Friday, October 19, 2012

Clever Katya

Clever Katya
A story from Russia
 Retold by Julia Donaldson
Illustrated by Jane Kochnewitz

          The Czar of Russia was out in his coach when he saw a farmer eating some bread.
          ‘I’m hungry,’ said the Czar. ‘Stop the coach!’
          He got out and asked the farmer for some bread. The farmer bowed low and gave him some.

          ‘This is the best bread I have ever tasted,’ said the Czar.  ‘Who made it? ’
          ‘My daughter, Katya, your Majesty,’ replied the farmer.
          ‘Tell me about Katya,’ said the Czar.

          ‘ Oh, she’s a wonderful girl,’ said the farmer.
‘ So pretty, so good, so strong, such a good worker, such a good singer …’
          ‘ And such a good baker,’ said the Czar with his mouth full of bread. ‘Is she clever too?’

          ‘Oh yes,’ boasted the farmer. ‘She’s the cleverest person in Russia.’
          ‘What? Cleverer than me?’  asked the Czar.
          ‘Oh no, your Majesty. I’m sorry, I didn’t mean that,’ began the farmer.
          But the Czar had jumped back into his coach.
          ‘I’ll be back!’ he called out.

          The next day the Czar came back. He gave the farmer a basket of eggs.
          ‘If your Katya is so clever, see if she can hatch these eggs into chickens,’ he said. ‘I’ll be back tomorrow!’

          The farmer took the eggs to Katya.
‘But these eggs are hard boiled,’ she said. ‘They won’t ever hatch out.’
‘Oh no!’ said the farmer. ‘What shall we do?’
‘Don’t worry, I know what to do,’ said Katya with a smile.  


          The next day the Czar was on his way back to the farmer’s house when he saw a girl throwing some beans onto the ground. She was singing a song.
          ‘Grow, beans, grow!’ she sang.

          The Czar stopped the coach.
          'What is your name?' he asked the girl.
          'Katya,' she replied.
          'So you're Clever Katya,' said the Czar. 'What are you doing?
          'I'm sowing boiled beans, your Majesty,' said Katya, and she went on with her song.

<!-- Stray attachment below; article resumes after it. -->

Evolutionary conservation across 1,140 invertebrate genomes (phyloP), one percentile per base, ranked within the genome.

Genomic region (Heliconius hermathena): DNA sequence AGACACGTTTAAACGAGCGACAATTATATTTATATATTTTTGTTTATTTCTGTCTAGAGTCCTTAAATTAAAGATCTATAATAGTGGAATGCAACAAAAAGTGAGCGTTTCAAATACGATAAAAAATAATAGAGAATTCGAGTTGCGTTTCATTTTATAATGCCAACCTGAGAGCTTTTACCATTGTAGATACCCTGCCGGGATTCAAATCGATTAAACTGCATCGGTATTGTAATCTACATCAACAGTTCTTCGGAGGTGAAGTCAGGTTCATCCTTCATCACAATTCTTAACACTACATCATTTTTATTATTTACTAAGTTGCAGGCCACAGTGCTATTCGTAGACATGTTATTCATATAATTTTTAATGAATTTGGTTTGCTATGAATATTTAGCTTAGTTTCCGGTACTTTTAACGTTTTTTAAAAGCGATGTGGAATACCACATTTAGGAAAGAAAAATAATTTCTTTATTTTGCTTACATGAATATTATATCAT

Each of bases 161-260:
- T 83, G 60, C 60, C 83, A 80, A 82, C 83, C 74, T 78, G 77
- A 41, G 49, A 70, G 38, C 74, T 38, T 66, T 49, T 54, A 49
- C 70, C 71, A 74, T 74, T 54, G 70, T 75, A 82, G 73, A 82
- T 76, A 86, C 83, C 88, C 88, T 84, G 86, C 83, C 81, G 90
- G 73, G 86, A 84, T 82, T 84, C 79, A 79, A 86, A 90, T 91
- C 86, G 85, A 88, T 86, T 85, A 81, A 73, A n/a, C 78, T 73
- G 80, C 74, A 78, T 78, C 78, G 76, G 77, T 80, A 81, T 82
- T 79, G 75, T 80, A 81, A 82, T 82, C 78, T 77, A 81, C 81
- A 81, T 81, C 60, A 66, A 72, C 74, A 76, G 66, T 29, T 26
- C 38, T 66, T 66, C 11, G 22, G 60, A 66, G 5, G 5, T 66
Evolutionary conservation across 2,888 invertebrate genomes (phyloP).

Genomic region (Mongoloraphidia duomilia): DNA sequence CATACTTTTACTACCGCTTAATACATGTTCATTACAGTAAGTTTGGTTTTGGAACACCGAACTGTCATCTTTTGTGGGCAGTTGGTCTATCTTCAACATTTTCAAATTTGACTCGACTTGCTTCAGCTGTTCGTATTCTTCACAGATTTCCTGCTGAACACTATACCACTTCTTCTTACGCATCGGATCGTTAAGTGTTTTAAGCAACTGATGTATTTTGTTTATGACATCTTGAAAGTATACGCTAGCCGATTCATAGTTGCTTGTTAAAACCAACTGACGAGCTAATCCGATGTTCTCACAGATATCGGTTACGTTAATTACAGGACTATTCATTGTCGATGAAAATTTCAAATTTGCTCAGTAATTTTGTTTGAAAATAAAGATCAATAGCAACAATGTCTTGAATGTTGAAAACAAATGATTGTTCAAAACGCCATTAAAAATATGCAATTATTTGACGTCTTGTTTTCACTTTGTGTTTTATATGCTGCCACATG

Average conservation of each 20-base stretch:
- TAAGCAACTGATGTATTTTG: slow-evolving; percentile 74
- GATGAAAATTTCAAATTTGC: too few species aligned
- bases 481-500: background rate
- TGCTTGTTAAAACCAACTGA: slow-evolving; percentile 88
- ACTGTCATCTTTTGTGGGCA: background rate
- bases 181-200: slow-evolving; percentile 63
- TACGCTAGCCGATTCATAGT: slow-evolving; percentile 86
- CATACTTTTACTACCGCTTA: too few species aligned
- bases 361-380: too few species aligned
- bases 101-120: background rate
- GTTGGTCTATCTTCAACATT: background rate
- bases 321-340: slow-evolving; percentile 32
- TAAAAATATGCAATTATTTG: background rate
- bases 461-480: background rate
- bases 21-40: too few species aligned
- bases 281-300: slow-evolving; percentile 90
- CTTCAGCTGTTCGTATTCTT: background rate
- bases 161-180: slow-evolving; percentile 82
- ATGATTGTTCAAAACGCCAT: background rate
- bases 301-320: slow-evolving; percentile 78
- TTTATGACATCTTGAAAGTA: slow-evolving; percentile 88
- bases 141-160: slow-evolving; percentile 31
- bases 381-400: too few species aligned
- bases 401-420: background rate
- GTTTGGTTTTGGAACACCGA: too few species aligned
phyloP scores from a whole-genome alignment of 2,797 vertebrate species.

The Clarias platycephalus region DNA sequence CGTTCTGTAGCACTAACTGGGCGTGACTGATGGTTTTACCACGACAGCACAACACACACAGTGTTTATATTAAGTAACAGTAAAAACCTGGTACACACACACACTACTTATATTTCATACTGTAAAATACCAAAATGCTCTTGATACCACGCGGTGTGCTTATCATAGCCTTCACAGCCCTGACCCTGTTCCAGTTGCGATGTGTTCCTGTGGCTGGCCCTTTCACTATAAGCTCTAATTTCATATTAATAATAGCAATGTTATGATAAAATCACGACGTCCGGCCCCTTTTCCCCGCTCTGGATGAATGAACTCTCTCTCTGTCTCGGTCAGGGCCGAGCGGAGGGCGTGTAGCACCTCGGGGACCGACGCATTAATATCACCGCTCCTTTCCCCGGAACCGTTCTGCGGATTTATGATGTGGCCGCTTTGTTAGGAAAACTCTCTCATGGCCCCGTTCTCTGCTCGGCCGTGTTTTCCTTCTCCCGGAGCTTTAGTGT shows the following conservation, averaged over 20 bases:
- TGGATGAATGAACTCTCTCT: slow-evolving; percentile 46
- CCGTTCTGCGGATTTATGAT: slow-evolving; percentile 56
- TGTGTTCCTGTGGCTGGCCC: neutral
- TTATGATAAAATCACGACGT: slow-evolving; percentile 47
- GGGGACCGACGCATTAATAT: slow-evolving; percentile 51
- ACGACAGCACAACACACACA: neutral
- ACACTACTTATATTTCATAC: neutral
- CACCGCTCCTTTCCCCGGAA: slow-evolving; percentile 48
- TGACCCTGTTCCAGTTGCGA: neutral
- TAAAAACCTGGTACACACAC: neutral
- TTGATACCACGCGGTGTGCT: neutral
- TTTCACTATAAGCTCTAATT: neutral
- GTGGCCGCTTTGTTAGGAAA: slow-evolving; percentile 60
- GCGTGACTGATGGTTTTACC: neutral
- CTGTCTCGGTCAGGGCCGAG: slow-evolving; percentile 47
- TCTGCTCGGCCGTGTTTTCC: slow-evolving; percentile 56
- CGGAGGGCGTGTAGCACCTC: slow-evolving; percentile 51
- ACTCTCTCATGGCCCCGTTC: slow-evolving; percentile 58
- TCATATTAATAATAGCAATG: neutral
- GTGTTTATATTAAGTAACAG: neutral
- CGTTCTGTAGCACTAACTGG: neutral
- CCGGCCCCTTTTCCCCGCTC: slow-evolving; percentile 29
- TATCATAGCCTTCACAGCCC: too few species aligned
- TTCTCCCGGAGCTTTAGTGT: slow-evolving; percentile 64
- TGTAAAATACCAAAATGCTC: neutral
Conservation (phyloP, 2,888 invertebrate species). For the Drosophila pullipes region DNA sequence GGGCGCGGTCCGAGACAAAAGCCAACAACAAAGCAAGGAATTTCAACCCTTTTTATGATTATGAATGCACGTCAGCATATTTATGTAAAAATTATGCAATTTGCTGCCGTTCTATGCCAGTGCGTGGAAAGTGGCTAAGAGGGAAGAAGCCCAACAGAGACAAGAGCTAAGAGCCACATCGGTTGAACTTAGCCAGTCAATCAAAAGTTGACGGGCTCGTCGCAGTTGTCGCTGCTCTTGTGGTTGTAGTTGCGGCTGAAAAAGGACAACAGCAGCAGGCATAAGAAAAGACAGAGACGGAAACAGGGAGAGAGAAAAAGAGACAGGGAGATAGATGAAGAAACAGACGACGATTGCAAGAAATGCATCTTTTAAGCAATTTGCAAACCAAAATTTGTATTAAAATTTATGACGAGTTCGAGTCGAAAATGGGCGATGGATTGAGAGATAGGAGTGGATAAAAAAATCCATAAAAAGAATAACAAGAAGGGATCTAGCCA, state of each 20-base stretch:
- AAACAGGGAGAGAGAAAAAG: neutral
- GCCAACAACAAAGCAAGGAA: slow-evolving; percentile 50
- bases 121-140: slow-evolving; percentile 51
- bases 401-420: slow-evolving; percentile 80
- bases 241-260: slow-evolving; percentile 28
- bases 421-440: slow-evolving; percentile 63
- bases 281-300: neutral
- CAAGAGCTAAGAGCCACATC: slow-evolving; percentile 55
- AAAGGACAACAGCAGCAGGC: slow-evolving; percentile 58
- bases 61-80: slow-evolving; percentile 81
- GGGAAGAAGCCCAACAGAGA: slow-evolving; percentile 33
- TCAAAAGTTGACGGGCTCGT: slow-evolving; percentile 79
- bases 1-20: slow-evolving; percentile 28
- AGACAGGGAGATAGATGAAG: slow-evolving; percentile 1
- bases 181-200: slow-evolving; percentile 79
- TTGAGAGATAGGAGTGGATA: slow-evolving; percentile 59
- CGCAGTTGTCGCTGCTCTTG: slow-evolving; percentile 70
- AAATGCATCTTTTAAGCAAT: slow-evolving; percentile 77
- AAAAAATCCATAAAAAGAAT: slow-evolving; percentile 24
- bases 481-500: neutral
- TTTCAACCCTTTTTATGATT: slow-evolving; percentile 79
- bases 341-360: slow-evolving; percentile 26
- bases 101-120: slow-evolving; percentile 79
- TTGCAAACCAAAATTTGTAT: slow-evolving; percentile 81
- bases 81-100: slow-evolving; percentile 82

The Czar lauhged. 'How can boiled beans grow, you silly girl?' he asked.
          'They can grow just as quickly as hard boiled eggs can hatch out,'replied Katya.
          The Czar lalughed again. 'That's a clever reply,' he said. 'I thought I could trick you but you were too clever for me. All right, you win this time, but let's see if you can do something else.'
         'What's that?' asked Katya.

         The Czar gave her a handful of wool.
         ' I want you to make curtains for the palace out of this,' he said.

        Katya took the wool home and told her father what she had do.
        'Oh no,'said the farmer. 'How can you make curtains with so little wool? It's impossible.'
        'Don't worry, Father,' replied Katya. 'I'll think of something.'


       The next day the Czar came back to the house.
       He was beginning to like Katya.
       'Well?' he asked. 'Have you made the curtains?'
      Katya smiled and gave him a little twig.
      'What's this for?' asked the Czar.
      'Well, your Majesty, it's like this,' said Katya. 'We're very poor - too poor to buy a spinning wheel. But if you can make a spinning wheel out of this twig, then I can spin the wool and make your curtains.'

     The Czar laughed. he knew he couldn't make a spinning wheel out of a little twig.
     ' You win again,' he said.